Slow start offsets A's homers
Yankees' three-run first inning sets Gonzalez up for loss
OAKLAND -- Gio Gonzalez needed just five pitches and three minutes to retire the first two Yankees batters on Tuesday.
What followed, though, was a series of events that foreshadowed something of a snail-paced rhythm.
Gonzalez gave up a double to Mark Teixeira before walking two to load the bases. A seemingly sure groundout to first baseman Daric Barton followed, but the ball took a bad hop and a run scored. Two more runs came in on a single from former A's outfielder Nick Swisher.
By the time Gonzalez walked off the mound after the first inning, he had thrown 36 pitches and given up three runs.
Approximately three hours later, just before the 11 o'clock hour hit, Gonzalez was long gone and a combined 364 pitches had been thrown by both teams, 15 of which resulted in walks and 21 of which forced strikeouts.
The result -- an oddly dragged-out contest that left the A's on the losing end of a 7-3 decision against the visiting Yankees, who patiently tested four Oakland pitchers en route to tallying 10 of the walks -- five of which resulted in runs.
"Walks told the whole story today," manager Bob Geren stated.
Not much else could be said in a loss that had the A's not only out-hitting but out-homering a loaded Yankees lineup -- one that has won 13 of its past 16 games against the A's.
Gonzalez couldn't make it out of the fifth inning for the second successive outing, as he surrendered five runs on three hits and five walks while fanning five through 4 1/3 innings.
"I was missing by a couple inches," Gonzalez said. "I was trying to make minor adjustments, but I just couldn't put it all together. You have to attack them. You have to throw strikes, and I wasn't doing that."
The obstacle that was the first inning disappeared until New York powered its way onto the scoreboard in the fifth. Gonzalez (1-1) walked two to start the frame before being relieved by lefty Craig Breslow, who quickly surrendered a three-run home run to Alex Rodriguez to make it a 6-0 game.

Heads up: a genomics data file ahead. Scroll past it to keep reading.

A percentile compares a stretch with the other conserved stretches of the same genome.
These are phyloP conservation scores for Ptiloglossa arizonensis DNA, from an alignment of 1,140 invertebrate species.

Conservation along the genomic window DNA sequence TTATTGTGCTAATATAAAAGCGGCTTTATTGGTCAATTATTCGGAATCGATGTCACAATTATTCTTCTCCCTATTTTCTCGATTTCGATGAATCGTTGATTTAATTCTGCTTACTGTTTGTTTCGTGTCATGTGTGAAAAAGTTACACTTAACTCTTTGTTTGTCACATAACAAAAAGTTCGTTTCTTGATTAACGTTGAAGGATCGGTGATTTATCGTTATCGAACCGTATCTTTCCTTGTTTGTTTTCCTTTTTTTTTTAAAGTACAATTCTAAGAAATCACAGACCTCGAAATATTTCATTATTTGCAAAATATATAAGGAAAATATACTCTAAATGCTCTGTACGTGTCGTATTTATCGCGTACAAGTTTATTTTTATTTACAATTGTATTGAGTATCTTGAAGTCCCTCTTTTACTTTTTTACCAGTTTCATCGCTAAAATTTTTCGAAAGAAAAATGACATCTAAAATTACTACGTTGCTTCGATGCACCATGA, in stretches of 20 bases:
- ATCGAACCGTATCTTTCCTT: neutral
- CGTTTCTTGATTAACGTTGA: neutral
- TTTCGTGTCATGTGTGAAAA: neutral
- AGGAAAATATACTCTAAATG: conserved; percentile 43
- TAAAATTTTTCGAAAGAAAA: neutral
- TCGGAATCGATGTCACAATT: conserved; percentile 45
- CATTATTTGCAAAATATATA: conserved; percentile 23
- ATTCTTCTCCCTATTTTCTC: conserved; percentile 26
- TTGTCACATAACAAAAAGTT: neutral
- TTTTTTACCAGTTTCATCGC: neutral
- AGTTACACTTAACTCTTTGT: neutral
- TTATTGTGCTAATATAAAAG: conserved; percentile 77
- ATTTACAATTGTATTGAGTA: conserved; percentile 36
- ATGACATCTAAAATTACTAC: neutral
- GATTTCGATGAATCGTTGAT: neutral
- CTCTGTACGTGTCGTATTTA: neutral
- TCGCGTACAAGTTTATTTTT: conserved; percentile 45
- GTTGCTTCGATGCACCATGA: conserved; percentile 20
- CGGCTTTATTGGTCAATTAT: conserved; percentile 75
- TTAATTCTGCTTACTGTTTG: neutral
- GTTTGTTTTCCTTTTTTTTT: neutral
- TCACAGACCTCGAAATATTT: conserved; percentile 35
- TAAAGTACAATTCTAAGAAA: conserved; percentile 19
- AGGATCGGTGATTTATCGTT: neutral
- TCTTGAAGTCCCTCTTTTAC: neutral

After the game, Geren defended his decision to use Breslow, against whom the right-handed-hitting Rodriguez is now 2-for-5 with two homers.
"You don't match up lefties and righties in the fifth inning," the A's skipper said. "You're going to run out of pitchers that way. You can't bring a guy in to face one batter that early in the game."
Breslow's offering came just minutes before Travis Buck got the A's on the board in the bottom half of the inning with his own home run -- a solo shot off Yankees starter Javier Vazquez, who improved to 1-2.
Oakland then added two in the sixth on another homer -- a two-run blast off the bat of Kurt Suzuki -- that led to Vazquez's exit. But the damage stopped there, as the A's managed just two hits off New York's bullpen, which combined for 3 2/3 shutout innings.
Meanwhile, former Yankees righty Edwar Ramirez surrendered New York's final run in the seventh on an infield grounder that scored Nick Johnson, who represented the first of three straight walks in the inning.
"They're obviously good hitters," said Geren, "but they're obviously patient hitters as well. If you don't throw strikes, they'll make you pay for it."
Yet in the midst of New York's dominant presence on the bases, the A's had their chances -- the first of which came in the second inning.
Suzuki walked to lead off the inning and advanced to third on a double by Eric Chavez, who tallied two hits as the designated hitter. Suzuki then dashed for home as Mark Ellis directed a ball to Rodriguez at third base, putting the A's catcher in a rundown until he was tagged out by catcher Jorge Posada, clearing a potential run-scoring threat.
"They had their infield playing pretty far back," Geren said, "so in that situation, I think he did what he thought was right."
By night's end, the A's had left seven runners on base -- four of whom were stranded by Kevin Kouzmanoff, who struck out three times and ended a bases-loaded threat in the seventh by recording his final K of the night.
A handful of missed opportunities opened the door a little too wide for the defending World Series champs, who are now riding a season-high five-game winning streak following Tuesday's walkathon.
"They're known as high-walk hitters," Geren said. "We knew that going into the game. That's part of the reason their offense is so good.
"You can't win games by walking 10 guys."
Jane Lee is a reporter for MLB.com. This story was not subject to the approval of Major League Baseball or its clubs.